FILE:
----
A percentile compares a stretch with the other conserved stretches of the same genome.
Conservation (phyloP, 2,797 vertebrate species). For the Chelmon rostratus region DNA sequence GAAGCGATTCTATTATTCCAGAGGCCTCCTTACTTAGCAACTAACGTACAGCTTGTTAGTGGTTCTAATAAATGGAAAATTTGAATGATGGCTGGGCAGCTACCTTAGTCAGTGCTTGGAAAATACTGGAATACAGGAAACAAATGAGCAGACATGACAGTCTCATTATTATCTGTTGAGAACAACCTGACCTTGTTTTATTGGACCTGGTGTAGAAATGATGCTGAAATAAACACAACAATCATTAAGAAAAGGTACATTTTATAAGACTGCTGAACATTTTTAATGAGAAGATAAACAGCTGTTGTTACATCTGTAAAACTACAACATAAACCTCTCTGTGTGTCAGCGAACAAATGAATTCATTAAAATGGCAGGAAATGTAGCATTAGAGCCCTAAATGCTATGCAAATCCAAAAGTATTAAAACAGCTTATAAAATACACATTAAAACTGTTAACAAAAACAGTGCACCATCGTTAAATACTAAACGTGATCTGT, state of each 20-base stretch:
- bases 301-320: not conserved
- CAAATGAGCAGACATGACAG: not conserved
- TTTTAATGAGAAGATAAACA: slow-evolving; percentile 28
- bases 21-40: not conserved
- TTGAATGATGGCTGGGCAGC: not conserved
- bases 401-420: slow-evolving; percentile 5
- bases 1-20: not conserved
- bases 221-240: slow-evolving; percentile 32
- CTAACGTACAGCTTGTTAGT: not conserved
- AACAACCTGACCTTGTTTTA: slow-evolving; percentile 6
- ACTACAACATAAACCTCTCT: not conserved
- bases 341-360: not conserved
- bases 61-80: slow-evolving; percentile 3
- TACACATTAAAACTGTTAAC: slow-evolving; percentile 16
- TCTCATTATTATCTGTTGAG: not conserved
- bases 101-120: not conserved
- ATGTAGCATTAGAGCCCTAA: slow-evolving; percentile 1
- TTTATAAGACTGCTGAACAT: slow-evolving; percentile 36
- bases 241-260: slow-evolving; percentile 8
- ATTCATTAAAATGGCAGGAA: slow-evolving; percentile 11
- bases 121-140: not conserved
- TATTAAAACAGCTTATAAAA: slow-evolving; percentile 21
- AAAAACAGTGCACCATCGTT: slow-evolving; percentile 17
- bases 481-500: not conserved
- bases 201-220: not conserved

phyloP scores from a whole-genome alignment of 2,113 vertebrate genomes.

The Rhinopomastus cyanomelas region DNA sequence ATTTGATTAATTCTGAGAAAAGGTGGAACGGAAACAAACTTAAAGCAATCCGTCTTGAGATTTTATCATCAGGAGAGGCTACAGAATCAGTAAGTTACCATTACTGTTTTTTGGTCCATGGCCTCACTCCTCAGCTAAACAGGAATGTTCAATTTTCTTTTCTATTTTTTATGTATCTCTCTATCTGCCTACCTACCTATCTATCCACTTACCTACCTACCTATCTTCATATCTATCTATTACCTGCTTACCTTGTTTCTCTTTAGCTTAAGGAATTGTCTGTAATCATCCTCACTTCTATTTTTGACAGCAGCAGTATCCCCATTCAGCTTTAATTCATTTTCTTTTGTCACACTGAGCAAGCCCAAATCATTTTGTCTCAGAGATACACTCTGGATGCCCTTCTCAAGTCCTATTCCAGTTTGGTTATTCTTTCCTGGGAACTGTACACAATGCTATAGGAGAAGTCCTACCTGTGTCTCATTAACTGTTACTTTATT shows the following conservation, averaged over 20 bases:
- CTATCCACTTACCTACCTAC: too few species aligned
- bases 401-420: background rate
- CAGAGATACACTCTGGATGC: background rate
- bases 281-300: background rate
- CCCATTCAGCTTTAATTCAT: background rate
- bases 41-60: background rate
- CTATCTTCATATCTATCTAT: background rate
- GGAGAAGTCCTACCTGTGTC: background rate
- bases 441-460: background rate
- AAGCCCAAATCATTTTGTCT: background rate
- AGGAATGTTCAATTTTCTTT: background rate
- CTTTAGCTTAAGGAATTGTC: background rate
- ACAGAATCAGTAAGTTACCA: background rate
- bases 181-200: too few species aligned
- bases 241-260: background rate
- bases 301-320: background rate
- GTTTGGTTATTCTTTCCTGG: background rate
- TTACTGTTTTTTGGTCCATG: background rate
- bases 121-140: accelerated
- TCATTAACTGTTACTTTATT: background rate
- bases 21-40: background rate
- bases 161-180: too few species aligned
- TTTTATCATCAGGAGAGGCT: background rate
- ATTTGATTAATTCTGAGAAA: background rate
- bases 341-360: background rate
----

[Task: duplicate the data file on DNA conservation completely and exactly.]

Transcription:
A percentile compares a stretch with the other conserved stretches of the same genome.
Conservation (phyloP, 2,797 vertebrate species). For the Chelmon rostratus region DNA sequence GAAGCGATTCTATTATTCCAGAGGCCTCCTTACTTAGCAACTAACGTACAGCTTGTTAGTGGTTCTAATAAATGGAAAATTTGAATGATGGCTGGGCAGCTACCTTAGTCAGTGCTTGGAAAATACTGGAATACAGGAAACAAATGAGCAGACATGACAGTCTCATTATTATCTGTTGAGAACAACCTGACCTTGTTTTATTGGACCTGGTGTAGAAATGATGCTGAAATAAACACAACAATCATTAAGAAAAGGTACATTTTATAAGACTGCTGAACATTTTTAATGAGAAGATAAACAGCTGTTGTTACATCTGTAAAACTACAACATAAACCTCTCTGTGTGTCAGCGAACAAATGAATTCATTAAAATGGCAGGAAATGTAGCATTAGAGCCCTAAATGCTATGCAAATCCAAAAGTATTAAAACAGCTTATAAAATACACATTAAAACTGTTAACAAAAACAGTGCACCATCGTTAAATACTAAACGTGATCTGT, state of each 20-base stretch:
- bases 301-320: not conserved
- CAAATGAGCAGACATGACAG: not conserved
- TTTTAATGAGAAGATAAACA: slow-evolving; percentile 28
- bases 21-40: not conserved
- TTGAATGATGGCTGGGCAGC: not conserved
- bases 401-420: slow-evolving; percentile 5
- bases 1-20: not conserved
- bases 221-240: slow-evolving; percentile 32
- CTAACGTACAGCTTGTTAGT: not conserved
- AACAACCTGACCTTGTTTTA: slow-evolving; percentile 6
- ACTACAACATAAACCTCTCT: not conserved
- bases 341-360: not conserved
- bases 61-80: slow-evolving; percentile 3
- TACACATTAAAACTGTTAAC: slow-evolving; percentile 16
- TCTCATTATTATCTGTTGAG: not conserved
- bases 101-120: not conserved
- ATGTAGCATTAGAGCCCTAA: slow-evolving; percentile 1
- TTTATAAGACTGCTGAACAT: slow-evolving; percentile 36
- bases 241-260: slow-evolving; percentile 8
- ATTCATTAAAATGGCAGGAA: slow-evolving; percentile 11
- bases 121-140: not conserved
- TATTAAAACAGCTTATAAAA: slow-evolving; percentile 21
- AAAAACAGTGCACCATCGTT: slow-evolving; percentile 17
- bases 481-500: not conserved
- bases 201-220: not conserved

phyloP scores from a whole-genome alignment of 2,113 vertebrate genomes.

The Rhinopomastus cyanomelas region DNA sequence ATTTGATTAATTCTGAGAAAAGGTGGAACGGAAACAAACTTAAAGCAATCCGTCTTGAGATTTTATCATCAGGAGAGGCTACAGAATCAGTAAGTTACCATTACTGTTTTTTGGTCCATGGCCTCACTCCTCAGCTAAACAGGAATGTTCAATTTTCTTTTCTATTTTTTATGTATCTCTCTATCTGCCTACCTACCTATCTATCCACTTACCTACCTACCTATCTTCATATCTATCTATTACCTGCTTACCTTGTTTCTCTTTAGCTTAAGGAATTGTCTGTAATCATCCTCACTTCTATTTTTGACAGCAGCAGTATCCCCATTCAGCTTTAATTCATTTTCTTTTGTCACACTGAGCAAGCCCAAATCATTTTGTCTCAGAGATACACTCTGGATGCCCTTCTCAAGTCCTATTCCAGTTTGGTTATTCTTTCCTGGGAACTGTACACAATGCTATAGGAGAAGTCCTACCTGTGTCTCATTAACTGTTACTTTATT shows the following conservation, averaged over 20 bases:
- CTATCCACTTACCTACCTAC: too few species aligned
- bases 401-420: background rate
- CAGAGATACACTCTGGATGC: background rate
- bases 281-300: background rate
- CCCATTCAGCTTTAATTCAT: background rate
- bases 41-60: background rate
- CTATCTTCATATCTATCTAT: background rate
- GGAGAAGTCCTACCTGTGTC: background rate
- bases 441-460: background rate
- AAGCCCAAATCATTTTGTCT: background rate
- AGGAATGTTCAATTTTCTTT: background rate
- CTTTAGCTTAAGGAATTGTC: background rate
- ACAGAATCAGTAAGTTACCA: background rate
- bases 181-200: too few species aligned
- bases 241-260: background rate
- bases 301-320: background rate
- GTTTGGTTATTCTTTCCTGG: background rate
- TTACTGTTTTTTGGTCCATG: background rate
- bases 121-140: accelerated
- TCATTAACTGTTACTTTATT: background rate
- bases 21-40: background rate
- bases 161-180: too few species aligned
- TTTTATCATCAGGAGAGGCT: background rate
- ATTTGATTAATTCTGAGAAA: background rate
- bases 341-360: background rate